This might seem obvious to you. But it's amazing how often I get calls from owners asking if it's a good idea to use ipecac or stick their fingers down their cat's throat to induce a gag reflex after their cat's eaten something sharp. One owner actually called to ask how to make her cat throw up after she's eaten a needle! Can you imagine what a sharp object might do to a heaving esophagus? Caustic and sharp materials have a way of damaging the stomach, esophagus, and mouth when they come back up. See your veterinarian instead!

4. Advil, Tylenol, and other OTC Pain and Fever Relievers

The most common issue is with Tylenol in cats (they can't metabolize it and their blood turns a sickening chocolaty color, indicating that it's not able to carry oxygen well). Unless administered an antidote relatively quickly, most cats will die after ingesting even small amounts.

The next most common is the stomach ulcer-inducing use of NSAIDs like ibuprofen (Advil) and naproxen (Aleve) in dogs. Dogs are frequently dosed with these drugs by well-meaning owners who are unwilling or unable to wait for medical advice after assuming their cats have pain or a fever. Even a day or two of receiving these medications is enough to occasion a life-threatening esophageal or gastric ulcer.

5. Milk and Oil for Seizures

This may be a typically Miami home remedy, but it's not without a national presence. New York, California, and Texas vets report some of the same. Hispanics seem to favor it but Anglos in my community seem to consider its use too, especially when it comes to Bufo toad intoxication (and the seizures that often result).

Not only does it do no good for seizures or issues related to toad intoxication, a seizing animal can easily aspirate volumes of this mixture into its lungs. The result is pneumonia of an often-fatal variety.


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Necropsy for Dogs: Should YOU Consent?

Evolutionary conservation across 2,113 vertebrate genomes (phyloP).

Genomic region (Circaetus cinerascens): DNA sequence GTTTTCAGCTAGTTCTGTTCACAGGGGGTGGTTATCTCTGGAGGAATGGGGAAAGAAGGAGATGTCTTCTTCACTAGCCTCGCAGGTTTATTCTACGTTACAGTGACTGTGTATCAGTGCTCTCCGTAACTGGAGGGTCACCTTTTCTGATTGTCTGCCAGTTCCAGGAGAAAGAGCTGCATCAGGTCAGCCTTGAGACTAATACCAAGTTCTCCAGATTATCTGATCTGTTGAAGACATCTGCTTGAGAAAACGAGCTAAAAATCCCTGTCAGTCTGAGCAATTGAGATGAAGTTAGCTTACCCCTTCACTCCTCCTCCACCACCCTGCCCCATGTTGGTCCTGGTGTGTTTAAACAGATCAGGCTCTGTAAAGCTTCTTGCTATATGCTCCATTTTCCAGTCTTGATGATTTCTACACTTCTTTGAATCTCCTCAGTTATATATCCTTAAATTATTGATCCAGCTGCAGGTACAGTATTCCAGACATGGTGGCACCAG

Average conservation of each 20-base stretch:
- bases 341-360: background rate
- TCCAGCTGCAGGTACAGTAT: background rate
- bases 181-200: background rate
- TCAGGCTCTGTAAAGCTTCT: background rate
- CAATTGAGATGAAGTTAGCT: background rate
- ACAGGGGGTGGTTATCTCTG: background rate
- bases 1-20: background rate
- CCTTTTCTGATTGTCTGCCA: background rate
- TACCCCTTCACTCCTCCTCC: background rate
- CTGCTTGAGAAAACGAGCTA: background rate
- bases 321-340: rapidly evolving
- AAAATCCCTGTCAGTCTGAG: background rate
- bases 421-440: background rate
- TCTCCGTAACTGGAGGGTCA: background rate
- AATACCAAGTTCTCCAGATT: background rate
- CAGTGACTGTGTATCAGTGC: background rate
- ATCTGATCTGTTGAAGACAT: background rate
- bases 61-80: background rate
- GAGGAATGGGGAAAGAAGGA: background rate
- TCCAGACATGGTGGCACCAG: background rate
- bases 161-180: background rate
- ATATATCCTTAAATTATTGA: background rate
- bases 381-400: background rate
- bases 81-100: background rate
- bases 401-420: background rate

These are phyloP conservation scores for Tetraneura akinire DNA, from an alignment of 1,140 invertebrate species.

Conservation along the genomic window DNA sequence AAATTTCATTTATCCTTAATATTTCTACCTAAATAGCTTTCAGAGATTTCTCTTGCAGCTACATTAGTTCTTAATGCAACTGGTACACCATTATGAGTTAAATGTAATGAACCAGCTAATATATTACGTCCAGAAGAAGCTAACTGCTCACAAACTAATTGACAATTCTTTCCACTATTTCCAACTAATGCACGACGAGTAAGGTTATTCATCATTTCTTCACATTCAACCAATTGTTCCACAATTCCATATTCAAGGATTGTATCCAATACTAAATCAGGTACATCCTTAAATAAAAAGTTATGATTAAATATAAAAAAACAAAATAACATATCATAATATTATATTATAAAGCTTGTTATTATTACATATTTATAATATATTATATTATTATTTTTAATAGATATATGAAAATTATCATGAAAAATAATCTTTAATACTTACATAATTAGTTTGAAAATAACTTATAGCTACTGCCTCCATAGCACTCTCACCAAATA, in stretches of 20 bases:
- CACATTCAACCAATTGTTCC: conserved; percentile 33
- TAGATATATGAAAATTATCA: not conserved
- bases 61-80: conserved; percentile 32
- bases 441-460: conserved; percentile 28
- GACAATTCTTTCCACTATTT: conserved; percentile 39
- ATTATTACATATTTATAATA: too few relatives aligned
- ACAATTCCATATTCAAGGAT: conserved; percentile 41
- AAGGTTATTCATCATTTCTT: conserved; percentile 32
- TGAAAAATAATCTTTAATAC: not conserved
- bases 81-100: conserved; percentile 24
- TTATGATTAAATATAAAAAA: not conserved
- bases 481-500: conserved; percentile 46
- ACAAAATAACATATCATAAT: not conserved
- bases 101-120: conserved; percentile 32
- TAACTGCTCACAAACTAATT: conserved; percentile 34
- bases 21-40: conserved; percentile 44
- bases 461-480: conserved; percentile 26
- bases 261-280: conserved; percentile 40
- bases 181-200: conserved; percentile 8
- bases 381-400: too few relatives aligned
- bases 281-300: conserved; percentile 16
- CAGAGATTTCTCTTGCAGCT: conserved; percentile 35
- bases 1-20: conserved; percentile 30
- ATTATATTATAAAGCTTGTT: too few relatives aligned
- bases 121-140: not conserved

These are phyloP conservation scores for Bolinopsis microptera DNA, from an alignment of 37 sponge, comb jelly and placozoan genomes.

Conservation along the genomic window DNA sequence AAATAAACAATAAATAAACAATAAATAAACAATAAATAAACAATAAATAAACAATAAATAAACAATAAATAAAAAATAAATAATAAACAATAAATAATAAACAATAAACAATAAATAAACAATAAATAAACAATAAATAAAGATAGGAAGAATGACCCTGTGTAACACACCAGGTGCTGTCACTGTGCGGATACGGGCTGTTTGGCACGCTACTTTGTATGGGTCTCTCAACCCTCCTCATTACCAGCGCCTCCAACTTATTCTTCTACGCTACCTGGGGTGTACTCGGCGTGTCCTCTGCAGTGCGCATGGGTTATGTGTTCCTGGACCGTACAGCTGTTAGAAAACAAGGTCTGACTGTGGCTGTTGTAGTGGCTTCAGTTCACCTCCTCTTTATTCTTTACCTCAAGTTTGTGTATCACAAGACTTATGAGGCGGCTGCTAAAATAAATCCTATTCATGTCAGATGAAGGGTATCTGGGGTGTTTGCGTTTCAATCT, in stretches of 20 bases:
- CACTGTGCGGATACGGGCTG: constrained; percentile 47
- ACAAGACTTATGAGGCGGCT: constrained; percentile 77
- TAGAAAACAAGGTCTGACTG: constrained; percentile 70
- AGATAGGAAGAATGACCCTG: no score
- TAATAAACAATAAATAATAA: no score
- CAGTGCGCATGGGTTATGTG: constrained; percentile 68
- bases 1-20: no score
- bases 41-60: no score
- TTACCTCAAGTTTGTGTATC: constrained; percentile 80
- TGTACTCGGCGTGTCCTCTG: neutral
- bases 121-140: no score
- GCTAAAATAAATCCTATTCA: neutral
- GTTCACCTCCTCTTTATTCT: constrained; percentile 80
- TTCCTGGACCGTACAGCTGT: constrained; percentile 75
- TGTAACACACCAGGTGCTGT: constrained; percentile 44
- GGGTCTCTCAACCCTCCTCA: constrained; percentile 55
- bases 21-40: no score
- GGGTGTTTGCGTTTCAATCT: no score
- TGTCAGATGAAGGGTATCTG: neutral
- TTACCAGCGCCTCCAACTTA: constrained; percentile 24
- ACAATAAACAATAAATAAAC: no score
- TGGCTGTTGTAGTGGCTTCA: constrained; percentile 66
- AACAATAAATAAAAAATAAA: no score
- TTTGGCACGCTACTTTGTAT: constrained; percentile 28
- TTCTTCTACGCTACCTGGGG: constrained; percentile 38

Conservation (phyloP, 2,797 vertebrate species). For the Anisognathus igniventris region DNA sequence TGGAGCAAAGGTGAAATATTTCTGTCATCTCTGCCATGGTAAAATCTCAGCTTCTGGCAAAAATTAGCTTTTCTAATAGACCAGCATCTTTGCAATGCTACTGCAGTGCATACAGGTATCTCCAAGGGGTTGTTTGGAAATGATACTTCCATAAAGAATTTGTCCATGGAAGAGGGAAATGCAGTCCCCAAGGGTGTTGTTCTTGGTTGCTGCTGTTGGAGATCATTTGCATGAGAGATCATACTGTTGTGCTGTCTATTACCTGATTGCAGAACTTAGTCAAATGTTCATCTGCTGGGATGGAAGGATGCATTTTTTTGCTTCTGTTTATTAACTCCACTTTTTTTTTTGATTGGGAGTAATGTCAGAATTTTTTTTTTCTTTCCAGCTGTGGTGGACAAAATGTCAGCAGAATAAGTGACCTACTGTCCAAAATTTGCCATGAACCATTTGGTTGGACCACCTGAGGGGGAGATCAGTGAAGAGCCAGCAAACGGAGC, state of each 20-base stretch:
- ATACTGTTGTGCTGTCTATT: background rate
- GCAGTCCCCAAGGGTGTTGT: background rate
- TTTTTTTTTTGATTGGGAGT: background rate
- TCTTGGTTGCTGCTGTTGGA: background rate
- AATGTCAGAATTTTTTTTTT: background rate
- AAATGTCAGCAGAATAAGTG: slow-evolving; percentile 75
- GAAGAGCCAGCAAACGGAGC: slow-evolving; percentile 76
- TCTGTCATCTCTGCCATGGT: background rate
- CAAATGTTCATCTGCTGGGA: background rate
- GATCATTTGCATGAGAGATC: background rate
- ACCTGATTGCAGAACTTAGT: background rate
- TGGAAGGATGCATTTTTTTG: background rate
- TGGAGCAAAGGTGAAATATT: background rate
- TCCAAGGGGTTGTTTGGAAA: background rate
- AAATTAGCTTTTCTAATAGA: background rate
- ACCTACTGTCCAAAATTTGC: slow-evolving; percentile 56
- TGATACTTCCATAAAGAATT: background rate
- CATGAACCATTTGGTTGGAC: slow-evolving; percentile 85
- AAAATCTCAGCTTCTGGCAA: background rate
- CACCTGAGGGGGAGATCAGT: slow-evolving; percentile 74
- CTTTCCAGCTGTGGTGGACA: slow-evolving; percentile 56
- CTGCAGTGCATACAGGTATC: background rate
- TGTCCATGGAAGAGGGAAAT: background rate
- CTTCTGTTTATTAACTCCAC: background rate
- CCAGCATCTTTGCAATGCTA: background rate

Understanding the Canine Necropsy

Have you ever heard the word “necropsy?” According to the Merriam-Webster online dictionary, here's the correct definition:
nec•rop•sy: noun 'ne-kräp-se autopsy; especially: an autopsy performed on an animals.

According to veterinarians, however, a necropsy is any post-mortem examination conducted on an animal (as opposed to a human). Which makes sense seeing as the prefix, “auto,” as used in the word “autopsy,” means “self,” as in humans performing post mortem examinations on other humans.

This is a brief explanation by way of intro to the subject of necropsy in veterinary medicine. Which, as some of you might already know, is among the most stressful topics we veterinarians sometimes feel compelled to discuss with our clients. After all, asking owners for permission to investigate their dog's remains is an emotional situation that requires extreme sensitivity and an agile way with words.

In case you're wondering why we'd ever have cause to raise such a fraught issue, here is an explanation:

A necropsy can be important for all kinds of reasons, but mostly because knowing what led to an dog's death can be critical to a veterinarian's understanding of the disease(s) at hand. Indeed, to investigate after death is to advance our skills for the betterment of animal medicine as a whole. And yet, the lowly necropsy is uncommonly undertaken in a general practice setting.

Here are three examples explaining when a necropsy might be in order:

  • Medical curiosity: Your dog's been sick for weeks and your veterinarians were stumped. They'd requested several expensive tests to help tease out the cause but things looked bleak so you elected euthanasia. She may be gone, but they still want to know why. In this case, consenting to a necropsy might well help future dogs who suffer from similar signs.